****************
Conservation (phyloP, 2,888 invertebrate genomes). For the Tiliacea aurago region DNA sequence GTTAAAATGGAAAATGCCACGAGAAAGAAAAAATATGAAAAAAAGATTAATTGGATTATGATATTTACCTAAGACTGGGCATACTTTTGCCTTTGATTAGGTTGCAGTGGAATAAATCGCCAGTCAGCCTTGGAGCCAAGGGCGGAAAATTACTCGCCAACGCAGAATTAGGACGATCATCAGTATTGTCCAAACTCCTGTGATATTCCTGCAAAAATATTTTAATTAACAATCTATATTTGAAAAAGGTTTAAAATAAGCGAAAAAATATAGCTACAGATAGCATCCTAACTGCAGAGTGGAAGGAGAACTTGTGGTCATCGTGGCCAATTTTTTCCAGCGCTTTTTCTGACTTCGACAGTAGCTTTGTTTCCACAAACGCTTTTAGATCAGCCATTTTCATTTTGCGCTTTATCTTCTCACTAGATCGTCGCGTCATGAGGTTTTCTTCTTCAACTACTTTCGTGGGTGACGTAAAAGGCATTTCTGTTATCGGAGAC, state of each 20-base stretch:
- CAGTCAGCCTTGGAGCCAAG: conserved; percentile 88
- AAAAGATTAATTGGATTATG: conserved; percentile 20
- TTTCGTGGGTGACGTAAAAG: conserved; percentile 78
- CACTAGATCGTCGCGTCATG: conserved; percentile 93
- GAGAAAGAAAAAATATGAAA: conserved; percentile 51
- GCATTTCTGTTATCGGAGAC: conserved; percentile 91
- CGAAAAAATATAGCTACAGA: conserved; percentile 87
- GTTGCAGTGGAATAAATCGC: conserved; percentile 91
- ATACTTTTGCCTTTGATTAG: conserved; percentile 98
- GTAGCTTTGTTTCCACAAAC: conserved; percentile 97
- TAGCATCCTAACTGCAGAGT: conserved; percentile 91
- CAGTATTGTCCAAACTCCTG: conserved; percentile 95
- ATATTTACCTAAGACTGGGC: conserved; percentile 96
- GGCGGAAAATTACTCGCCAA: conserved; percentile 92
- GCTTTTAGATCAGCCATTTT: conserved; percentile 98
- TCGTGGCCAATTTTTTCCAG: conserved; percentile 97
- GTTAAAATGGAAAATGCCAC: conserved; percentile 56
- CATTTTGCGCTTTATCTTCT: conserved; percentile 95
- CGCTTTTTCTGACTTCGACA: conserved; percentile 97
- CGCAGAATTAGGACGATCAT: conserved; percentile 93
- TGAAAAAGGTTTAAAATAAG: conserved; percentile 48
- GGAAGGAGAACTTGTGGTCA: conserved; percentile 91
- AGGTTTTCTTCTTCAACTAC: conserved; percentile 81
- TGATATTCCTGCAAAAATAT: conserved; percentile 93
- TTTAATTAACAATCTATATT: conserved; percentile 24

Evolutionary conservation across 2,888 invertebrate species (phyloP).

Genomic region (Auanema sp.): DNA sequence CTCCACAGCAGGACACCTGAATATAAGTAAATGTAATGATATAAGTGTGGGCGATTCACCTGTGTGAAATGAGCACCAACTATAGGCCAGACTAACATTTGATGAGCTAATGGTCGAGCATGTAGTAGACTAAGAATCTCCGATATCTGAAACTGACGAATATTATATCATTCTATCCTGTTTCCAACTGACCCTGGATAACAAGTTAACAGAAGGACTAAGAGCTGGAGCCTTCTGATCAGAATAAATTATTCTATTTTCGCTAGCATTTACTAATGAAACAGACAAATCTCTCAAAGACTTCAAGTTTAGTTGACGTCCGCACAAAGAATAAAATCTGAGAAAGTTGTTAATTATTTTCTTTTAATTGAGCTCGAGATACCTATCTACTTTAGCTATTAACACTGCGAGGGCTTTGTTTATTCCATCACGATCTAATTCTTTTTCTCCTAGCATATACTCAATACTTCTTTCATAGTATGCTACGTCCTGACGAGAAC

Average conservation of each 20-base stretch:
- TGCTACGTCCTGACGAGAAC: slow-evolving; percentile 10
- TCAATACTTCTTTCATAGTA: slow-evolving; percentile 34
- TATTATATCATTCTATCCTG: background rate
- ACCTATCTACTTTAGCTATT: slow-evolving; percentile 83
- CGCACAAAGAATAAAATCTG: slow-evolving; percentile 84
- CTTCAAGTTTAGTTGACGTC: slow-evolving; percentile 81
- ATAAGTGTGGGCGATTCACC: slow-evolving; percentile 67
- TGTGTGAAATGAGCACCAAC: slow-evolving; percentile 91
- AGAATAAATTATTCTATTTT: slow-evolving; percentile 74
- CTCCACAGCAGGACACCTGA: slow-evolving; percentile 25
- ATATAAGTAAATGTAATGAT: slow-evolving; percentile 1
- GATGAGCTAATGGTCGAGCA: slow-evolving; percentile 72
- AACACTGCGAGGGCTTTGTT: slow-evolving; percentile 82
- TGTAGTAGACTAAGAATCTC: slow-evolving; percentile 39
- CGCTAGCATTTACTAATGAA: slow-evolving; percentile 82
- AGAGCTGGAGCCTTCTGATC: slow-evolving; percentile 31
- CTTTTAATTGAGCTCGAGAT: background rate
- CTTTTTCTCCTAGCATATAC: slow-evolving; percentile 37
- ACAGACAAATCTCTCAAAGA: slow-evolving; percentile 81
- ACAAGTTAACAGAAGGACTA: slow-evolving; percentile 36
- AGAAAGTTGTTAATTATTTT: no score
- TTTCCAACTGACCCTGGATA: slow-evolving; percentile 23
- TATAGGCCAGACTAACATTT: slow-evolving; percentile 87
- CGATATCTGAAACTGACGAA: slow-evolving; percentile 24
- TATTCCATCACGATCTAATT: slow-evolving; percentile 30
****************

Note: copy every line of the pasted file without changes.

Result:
Conservation (phyloP, 2,888 invertebrate genomes). For the Tiliacea aurago region DNA sequence GTTAAAATGGAAAATGCCACGAGAAAGAAAAAATATGAAAAAAAGATTAATTGGATTATGATATTTACCTAAGACTGGGCATACTTTTGCCTTTGATTAGGTTGCAGTGGAATAAATCGCCAGTCAGCCTTGGAGCCAAGGGCGGAAAATTACTCGCCAACGCAGAATTAGGACGATCATCAGTATTGTCCAAACTCCTGTGATATTCCTGCAAAAATATTTTAATTAACAATCTATATTTGAAAAAGGTTTAAAATAAGCGAAAAAATATAGCTACAGATAGCATCCTAACTGCAGAGTGGAAGGAGAACTTGTGGTCATCGTGGCCAATTTTTTCCAGCGCTTTTTCTGACTTCGACAGTAGCTTTGTTTCCACAAACGCTTTTAGATCAGCCATTTTCATTTTGCGCTTTATCTTCTCACTAGATCGTCGCGTCATGAGGTTTTCTTCTTCAACTACTTTCGTGGGTGACGTAAAAGGCATTTCTGTTATCGGAGAC, state of each 20-base stretch:
- CAGTCAGCCTTGGAGCCAAG: conserved; percentile 88
- AAAAGATTAATTGGATTATG: conserved; percentile 20
- TTTCGTGGGTGACGTAAAAG: conserved; percentile 78
- CACTAGATCGTCGCGTCATG: conserved; percentile 93
- GAGAAAGAAAAAATATGAAA: conserved; percentile 51
- GCATTTCTGTTATCGGAGAC: conserved; percentile 91
- CGAAAAAATATAGCTACAGA: conserved; percentile 87
- GTTGCAGTGGAATAAATCGC: conserved; percentile 91
- ATACTTTTGCCTTTGATTAG: conserved; percentile 98
- GTAGCTTTGTTTCCACAAAC: conserved; percentile 97
- TAGCATCCTAACTGCAGAGT: conserved; percentile 91
- CAGTATTGTCCAAACTCCTG: conserved; percentile 95
- ATATTTACCTAAGACTGGGC: conserved; percentile 96
- GGCGGAAAATTACTCGCCAA: conserved; percentile 92
- GCTTTTAGATCAGCCATTTT: conserved; percentile 98
- TCGTGGCCAATTTTTTCCAG: conserved; percentile 97
- GTTAAAATGGAAAATGCCAC: conserved; percentile 56
- CATTTTGCGCTTTATCTTCT: conserved; percentile 95
- CGCTTTTTCTGACTTCGACA: conserved; percentile 97
- CGCAGAATTAGGACGATCAT: conserved; percentile 93
- TGAAAAAGGTTTAAAATAAG: conserved; percentile 48
- GGAAGGAGAACTTGTGGTCA: conserved; percentile 91
- AGGTTTTCTTCTTCAACTAC: conserved; percentile 81
- TGATATTCCTGCAAAAATAT: conserved; percentile 93
- TTTAATTAACAATCTATATT: conserved; percentile 24

Evolutionary conservation across 2,888 invertebrate species (phyloP).

Genomic region (Auanema sp.): DNA sequence CTCCACAGCAGGACACCTGAATATAAGTAAATGTAATGATATAAGTGTGGGCGATTCACCTGTGTGAAATGAGCACCAACTATAGGCCAGACTAACATTTGATGAGCTAATGGTCGAGCATGTAGTAGACTAAGAATCTCCGATATCTGAAACTGACGAATATTATATCATTCTATCCTGTTTCCAACTGACCCTGGATAACAAGTTAACAGAAGGACTAAGAGCTGGAGCCTTCTGATCAGAATAAATTATTCTATTTTCGCTAGCATTTACTAATGAAACAGACAAATCTCTCAAAGACTTCAAGTTTAGTTGACGTCCGCACAAAGAATAAAATCTGAGAAAGTTGTTAATTATTTTCTTTTAATTGAGCTCGAGATACCTATCTACTTTAGCTATTAACACTGCGAGGGCTTTGTTTATTCCATCACGATCTAATTCTTTTTCTCCTAGCATATACTCAATACTTCTTTCATAGTATGCTACGTCCTGACGAGAAC

Average conservation of each 20-base stretch:
- TGCTACGTCCTGACGAGAAC: slow-evolving; percentile 10
- TCAATACTTCTTTCATAGTA: slow-evolving; percentile 34
- TATTATATCATTCTATCCTG: background rate
- ACCTATCTACTTTAGCTATT: slow-evolving; percentile 83
- CGCACAAAGAATAAAATCTG: slow-evolving; percentile 84
- CTTCAAGTTTAGTTGACGTC: slow-evolving; percentile 81
- ATAAGTGTGGGCGATTCACC: slow-evolving; percentile 67
- TGTGTGAAATGAGCACCAAC: slow-evolving; percentile 91
- AGAATAAATTATTCTATTTT: slow-evolving; percentile 74
- CTCCACAGCAGGACACCTGA: slow-evolving; percentile 25
- ATATAAGTAAATGTAATGAT: slow-evolving; percentile 1
- GATGAGCTAATGGTCGAGCA: slow-evolving; percentile 72
- AACACTGCGAGGGCTTTGTT: slow-evolving; percentile 82
- TGTAGTAGACTAAGAATCTC: slow-evolving; percentile 39
- CGCTAGCATTTACTAATGAA: slow-evolving; percentile 82
- AGAGCTGGAGCCTTCTGATC: slow-evolving; percentile 31
- CTTTTAATTGAGCTCGAGAT: background rate
- CTTTTTCTCCTAGCATATAC: slow-evolving; percentile 37
- ACAGACAAATCTCTCAAAGA: slow-evolving; percentile 81
- ACAAGTTAACAGAAGGACTA: slow-evolving; percentile 36
- AGAAAGTTGTTAATTATTTT: no score
- TTTCCAACTGACCCTGGATA: slow-evolving; percentile 23
- TATAGGCCAGACTAACATTT: slow-evolving; percentile 87
- CGATATCTGAAACTGACGAA: slow-evolving; percentile 24
- TATTCCATCACGATCTAATT: slow-evolving; percentile 30